How greenwashing can be prevented, or how the risk of being accused of ‘greenwashing’ can be forestalled by effective compliance.
In our last article in this series, we identified four ‘shades’ of ‘greenwash’ that could apply to financial services activities purporting to contribute to environmental social or governance (“ESG”) sustainability and responsibility (“S&R”):
In this article, we consider how greenwashing can be prevented – or, more importantly for firms that wish to have credible ESG offerings, how the risk of being accused of ‘greenwashing’ can be forestalled by effective ‘ESG compliance’.
The biggest risk for such firms is that, despite their best intentions, they fall into the traps of being or seeming ‘superficial green’ or, more likely, ‘unclear green’. How can these traps be avoided?
In short, it seems that governments and regulators do not envisage that the mores or economics of the marketplace are sufficient to prevent greenwashing, and that the solution principally involves extensive and prescriptive regulation as to ongoing and pre-contractual disclosures, in terms of firms’ –
Some of that regulation is already in place, and firms need to grasp how its terms relate to their activities, and especially the due diligence they undertake – both in challenging their own work in developing offerings, and in relation to those with whom they invest or contract (eg suppliers) or otherwise support.
As explained in the ECA Report, In 2016, the [European Commission] set up the High-Level Expert Group on sustainable finance” (“HLEG”): 20 senior experts from civil society, the finance sector, academia and observers from European and international institutions to advise on (inter alia):
The ECA Report refers to the HLEG Final Report 2018 and others in stating that “public intervention will be needed to achieve the required level of sustainable investment”, including for the following reasons:
The market does not sufficiently price in negative side effects of [carbon] emissions ... and other negative environmental and social effects of unsustainable economic activities ... public and private [bodies] have little financial incentive to integrate ESG [S&R] considerations into their decisions ...”
The [current] sustainability-related disclosures in the private and public sector may lead to information asymmetry about the [true] sustainability ... of assets ... investors lack the reliable and comparable data they need to take informed decisions (see the 21.04.21 impact assessment on proposal for annual public reporting of non-financial information).”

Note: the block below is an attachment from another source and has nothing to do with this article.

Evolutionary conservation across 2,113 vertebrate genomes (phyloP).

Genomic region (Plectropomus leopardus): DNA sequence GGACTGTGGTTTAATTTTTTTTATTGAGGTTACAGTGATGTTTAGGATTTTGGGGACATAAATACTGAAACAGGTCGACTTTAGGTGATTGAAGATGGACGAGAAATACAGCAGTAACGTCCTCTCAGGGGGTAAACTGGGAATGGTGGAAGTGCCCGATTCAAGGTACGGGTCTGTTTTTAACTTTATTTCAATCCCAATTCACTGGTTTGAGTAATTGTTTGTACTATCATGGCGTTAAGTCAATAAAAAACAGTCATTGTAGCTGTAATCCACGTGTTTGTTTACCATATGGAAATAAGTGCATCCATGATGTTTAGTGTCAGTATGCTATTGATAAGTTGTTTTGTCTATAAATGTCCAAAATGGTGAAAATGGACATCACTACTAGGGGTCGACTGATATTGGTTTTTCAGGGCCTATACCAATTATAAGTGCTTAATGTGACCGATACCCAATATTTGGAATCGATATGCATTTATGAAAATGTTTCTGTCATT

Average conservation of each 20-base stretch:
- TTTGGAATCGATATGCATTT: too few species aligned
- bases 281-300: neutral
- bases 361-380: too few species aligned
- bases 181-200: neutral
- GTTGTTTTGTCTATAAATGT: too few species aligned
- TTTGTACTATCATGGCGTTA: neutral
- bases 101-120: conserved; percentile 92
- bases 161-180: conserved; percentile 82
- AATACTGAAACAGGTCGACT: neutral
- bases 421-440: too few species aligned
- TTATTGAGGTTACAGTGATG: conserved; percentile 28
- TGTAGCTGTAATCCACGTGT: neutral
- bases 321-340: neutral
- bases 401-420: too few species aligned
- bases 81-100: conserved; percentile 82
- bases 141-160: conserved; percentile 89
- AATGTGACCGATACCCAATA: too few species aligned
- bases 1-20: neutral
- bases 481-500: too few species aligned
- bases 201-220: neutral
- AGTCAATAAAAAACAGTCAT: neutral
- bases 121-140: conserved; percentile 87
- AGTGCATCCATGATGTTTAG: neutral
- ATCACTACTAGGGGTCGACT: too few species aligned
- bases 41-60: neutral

... assessing and complying with sustainability standards may generate higher financial costs for sustainable activities ... In certain cases, sustainable projects will need public support to be financially viable ...”
In certain sectors and areas, investors willing to invest sustainably lack information on sustainable investment needs and available projects.
In some cases, the lack of available projects is due to insufficient capacity or know-how on the part of private project developers and public authorities. This is particularly an issue for sustainable infrastructure projects, which are complex to design, finance and implement but are necessary for a transition towards a low-carbon and climate resilient economy ...”
As per the ECA Report: “The EU taxonomy [is] a system for classifying the sustainability of economic activities based on scientific evidence ... designed primarily to be applied by issuers of securities and bonds, institutional investors, asset managers, and other financial market participants offering financial products in the EU as well as by central banks. Public authorities may use it to classify the sustainability of their activities.”
Various jurisdictions have developed or are in the process of developing their own taxonomies, including the UK.
Some might argue that having multiple taxonomies creates self-defeating risks:
The UK Financial Conduct Authority has also consulted on extending the above provisions to other issuers (see CP21/18) and in respect of asset managers, life insurers, and pension providers (CP 21/17). The latter proposes annual TCDF disclosures at:
The EU 'Sustainable Finance Disclosures Regulation' ("SFDR") introduces a range of disclosure requirements on financial services firms as to ESG S&R, including (in short) statements:
Disclosures and taxonomy are parts of a broader EU Action Plan for financing sustainable growth. This goes beyond climate risk management and includes the aim of fostering “sustainable corporate governance and attenuating short-termism in capital markets”. This would be a profound cultural change, which some might see as the ‘sine qua non’ for the achievement of genuine ESG S&R.
This article was first published by Thomson Reuters.
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